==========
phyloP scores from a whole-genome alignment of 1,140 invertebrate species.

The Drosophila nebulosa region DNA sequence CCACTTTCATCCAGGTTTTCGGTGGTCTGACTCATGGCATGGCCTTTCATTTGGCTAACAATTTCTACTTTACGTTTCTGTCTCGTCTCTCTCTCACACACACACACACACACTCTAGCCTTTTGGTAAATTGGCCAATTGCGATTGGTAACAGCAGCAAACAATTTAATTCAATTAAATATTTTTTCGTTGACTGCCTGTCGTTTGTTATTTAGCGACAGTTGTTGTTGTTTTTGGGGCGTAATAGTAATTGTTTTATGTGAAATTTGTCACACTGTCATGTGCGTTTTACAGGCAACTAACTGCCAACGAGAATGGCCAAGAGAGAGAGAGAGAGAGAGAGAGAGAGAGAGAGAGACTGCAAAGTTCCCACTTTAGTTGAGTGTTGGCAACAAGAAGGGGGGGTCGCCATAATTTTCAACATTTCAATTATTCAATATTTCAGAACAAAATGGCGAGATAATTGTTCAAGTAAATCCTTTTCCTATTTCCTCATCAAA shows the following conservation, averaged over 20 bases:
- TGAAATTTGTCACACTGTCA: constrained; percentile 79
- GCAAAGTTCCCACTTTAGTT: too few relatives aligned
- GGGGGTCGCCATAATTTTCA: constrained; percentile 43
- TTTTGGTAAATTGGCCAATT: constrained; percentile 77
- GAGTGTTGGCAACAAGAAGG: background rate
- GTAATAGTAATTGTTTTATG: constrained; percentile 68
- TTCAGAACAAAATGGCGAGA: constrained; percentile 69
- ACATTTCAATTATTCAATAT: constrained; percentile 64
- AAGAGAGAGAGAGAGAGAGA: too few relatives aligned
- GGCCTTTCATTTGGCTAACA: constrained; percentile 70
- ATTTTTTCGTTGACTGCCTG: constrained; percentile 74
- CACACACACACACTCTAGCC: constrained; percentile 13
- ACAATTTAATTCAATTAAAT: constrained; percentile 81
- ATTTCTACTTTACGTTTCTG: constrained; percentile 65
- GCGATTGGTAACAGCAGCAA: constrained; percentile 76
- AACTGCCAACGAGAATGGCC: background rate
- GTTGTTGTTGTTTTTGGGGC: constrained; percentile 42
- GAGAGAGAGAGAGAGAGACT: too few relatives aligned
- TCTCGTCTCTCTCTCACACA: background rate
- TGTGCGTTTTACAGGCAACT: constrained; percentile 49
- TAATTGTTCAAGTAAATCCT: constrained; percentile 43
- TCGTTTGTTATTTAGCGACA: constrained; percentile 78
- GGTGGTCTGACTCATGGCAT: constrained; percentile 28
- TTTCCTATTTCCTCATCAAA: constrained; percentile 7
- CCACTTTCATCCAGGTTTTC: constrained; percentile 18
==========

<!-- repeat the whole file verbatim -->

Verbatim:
phyloP scores from a whole-genome alignment of 1,140 invertebrate species.

The Drosophila nebulosa region DNA sequence CCACTTTCATCCAGGTTTTCGGTGGTCTGACTCATGGCATGGCCTTTCATTTGGCTAACAATTTCTACTTTACGTTTCTGTCTCGTCTCTCTCTCACACACACACACACACACTCTAGCCTTTTGGTAAATTGGCCAATTGCGATTGGTAACAGCAGCAAACAATTTAATTCAATTAAATATTTTTTCGTTGACTGCCTGTCGTTTGTTATTTAGCGACAGTTGTTGTTGTTTTTGGGGCGTAATAGTAATTGTTTTATGTGAAATTTGTCACACTGTCATGTGCGTTTTACAGGCAACTAACTGCCAACGAGAATGGCCAAGAGAGAGAGAGAGAGAGAGAGAGAGAGAGAGAGAGACTGCAAAGTTCCCACTTTAGTTGAGTGTTGGCAACAAGAAGGGGGGGTCGCCATAATTTTCAACATTTCAATTATTCAATATTTCAGAACAAAATGGCGAGATAATTGTTCAAGTAAATCCTTTTCCTATTTCCTCATCAAA shows the following conservation, averaged over 20 bases:
- TGAAATTTGTCACACTGTCA: constrained; percentile 79
- GCAAAGTTCCCACTTTAGTT: too few relatives aligned
- GGGGGTCGCCATAATTTTCA: constrained; percentile 43
- TTTTGGTAAATTGGCCAATT: constrained; percentile 77
- GAGTGTTGGCAACAAGAAGG: background rate
- GTAATAGTAATTGTTTTATG: constrained; percentile 68
- TTCAGAACAAAATGGCGAGA: constrained; percentile 69
- ACATTTCAATTATTCAATAT: constrained; percentile 64
- AAGAGAGAGAGAGAGAGAGA: too few relatives aligned
- GGCCTTTCATTTGGCTAACA: constrained; percentile 70
- ATTTTTTCGTTGACTGCCTG: constrained; percentile 74
- CACACACACACACTCTAGCC: constrained; percentile 13
- ACAATTTAATTCAATTAAAT: constrained; percentile 81
- ATTTCTACTTTACGTTTCTG: constrained; percentile 65
- GCGATTGGTAACAGCAGCAA: constrained; percentile 76
- AACTGCCAACGAGAATGGCC: background rate
- GTTGTTGTTGTTTTTGGGGC: constrained; percentile 42
- GAGAGAGAGAGAGAGAGACT: too few relatives aligned
- TCTCGTCTCTCTCTCACACA: background rate
- TGTGCGTTTTACAGGCAACT: constrained; percentile 49
- TAATTGTTCAAGTAAATCCT: constrained; percentile 43
- TCGTTTGTTATTTAGCGACA: constrained; percentile 78
- GGTGGTCTGACTCATGGCAT: constrained; percentile 28
- TTTCCTATTTCCTCATCAAA: constrained; percentile 7
- CCACTTTCATCCAGGTTTTC: constrained; percentile 18